Amanda Bromfield

Amanda Bromfield is a Master of Fine Art graduate from the National Art School in Darlinghurst. She is an exhibiting artist and has been chosen as a finalist in, The North Queensland Ceramic Awards (twice), The Woollahra Small Sculpture Prize, The Tom Bass Sculpture Prize, The Fishers Ghost Art Award (twice), The BAM Art Prize (twice), and the Northern Rivers Portrait Prize (twice). Her work is held in the Permanent Collection at Lismore Regional Art Gallery, Bathurst Regional Art Gallery, and the Canberra Potters Association. She makes work for the Home of The Arts Gallery (HOTA) on the Gold Coast Queensland, Artisan, Queensland Arts and Craft in Bowen Hills, Brisbane, and The Lennox Art Collective (LAC) in Lennox Head.
Amanda Bromfield is a ceramicist, performer and videographer, an emerging artist and consciousness raiser who tells stories and makes work about social, political and environmental issues. In February 2021 Amanda completed an artist residency with Bathurst Regional Art Gallery (BRAG) at Hill End NSW. During her month long residency Amanda met and interviewed local women about their life experiences in the old gold town. Amanda is currently working to create a body of work that will be exhibited in her solo show The Women Of Hill End. The show will open at BRAG on the 29th March 2023.

You will find Amanda dressed as a koala marching silently along city streets, country roads and seaside beaches carrying written messages about extinction and bushfire. Each of Amanda's marches are dedicated to creating public awareness about climate change, loss of biodiversity and, specifically, the immediacy of saving the koala. Amanda's short movie Army of One documents her daily marches in the Sydney CBD and across rural NSW to create awareness about extinction and bushfire.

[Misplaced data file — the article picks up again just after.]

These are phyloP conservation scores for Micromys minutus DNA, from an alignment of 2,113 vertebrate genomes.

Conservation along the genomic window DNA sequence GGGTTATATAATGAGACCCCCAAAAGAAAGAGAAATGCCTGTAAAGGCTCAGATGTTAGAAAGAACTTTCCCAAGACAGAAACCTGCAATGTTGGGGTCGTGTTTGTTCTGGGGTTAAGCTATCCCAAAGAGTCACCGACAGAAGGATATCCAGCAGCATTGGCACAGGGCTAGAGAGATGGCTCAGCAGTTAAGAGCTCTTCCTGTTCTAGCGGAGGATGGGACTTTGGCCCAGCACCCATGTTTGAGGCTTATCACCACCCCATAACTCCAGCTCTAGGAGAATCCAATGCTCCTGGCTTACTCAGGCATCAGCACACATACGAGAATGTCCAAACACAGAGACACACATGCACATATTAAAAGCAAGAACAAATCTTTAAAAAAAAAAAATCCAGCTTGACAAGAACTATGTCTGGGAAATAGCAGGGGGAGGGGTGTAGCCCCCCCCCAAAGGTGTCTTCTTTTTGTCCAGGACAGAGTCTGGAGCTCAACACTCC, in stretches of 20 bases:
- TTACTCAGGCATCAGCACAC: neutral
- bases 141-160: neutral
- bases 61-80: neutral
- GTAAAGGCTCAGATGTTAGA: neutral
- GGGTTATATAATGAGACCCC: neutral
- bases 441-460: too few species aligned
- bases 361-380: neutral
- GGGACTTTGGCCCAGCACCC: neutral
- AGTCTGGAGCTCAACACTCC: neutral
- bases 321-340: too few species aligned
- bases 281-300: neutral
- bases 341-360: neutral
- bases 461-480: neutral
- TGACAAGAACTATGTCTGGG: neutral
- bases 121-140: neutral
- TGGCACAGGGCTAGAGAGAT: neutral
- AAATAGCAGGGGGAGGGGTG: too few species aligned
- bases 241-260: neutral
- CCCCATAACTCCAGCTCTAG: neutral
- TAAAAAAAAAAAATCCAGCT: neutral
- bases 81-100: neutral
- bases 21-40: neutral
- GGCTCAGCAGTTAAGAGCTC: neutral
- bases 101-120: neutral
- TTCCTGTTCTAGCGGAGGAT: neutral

Amanda's previous solo exhibition at Wagga Wagga Art Gallery opened in July 2021. The exhibition told the story of Brigid Partridge, the young woman who ran away from Mt Erin Convent in Wagga in 1920. The story of the ex-nun, Sister Mary Liguori was both scandalous and sensational at the time. Amanda's use of installation enabled her to transport the story of the nun's escape and imprisonment into the contemporary realm by developing connections to the omnipresent misogyny that permeates our society. The Nun in the Nightgown. Brigid Partridge, a woman who had enough, closed to the public on 21st September 2021.

Amanda's koala ceramics have recently been featured on the cover of The Journal of Australian Ceramics, Vol 60 No1 April 2021. Her work The Stand Off is currently a finalist in the 2022 North Queensland Ceramic Awards. 

Instagram: #AmandaBromfieldArtist

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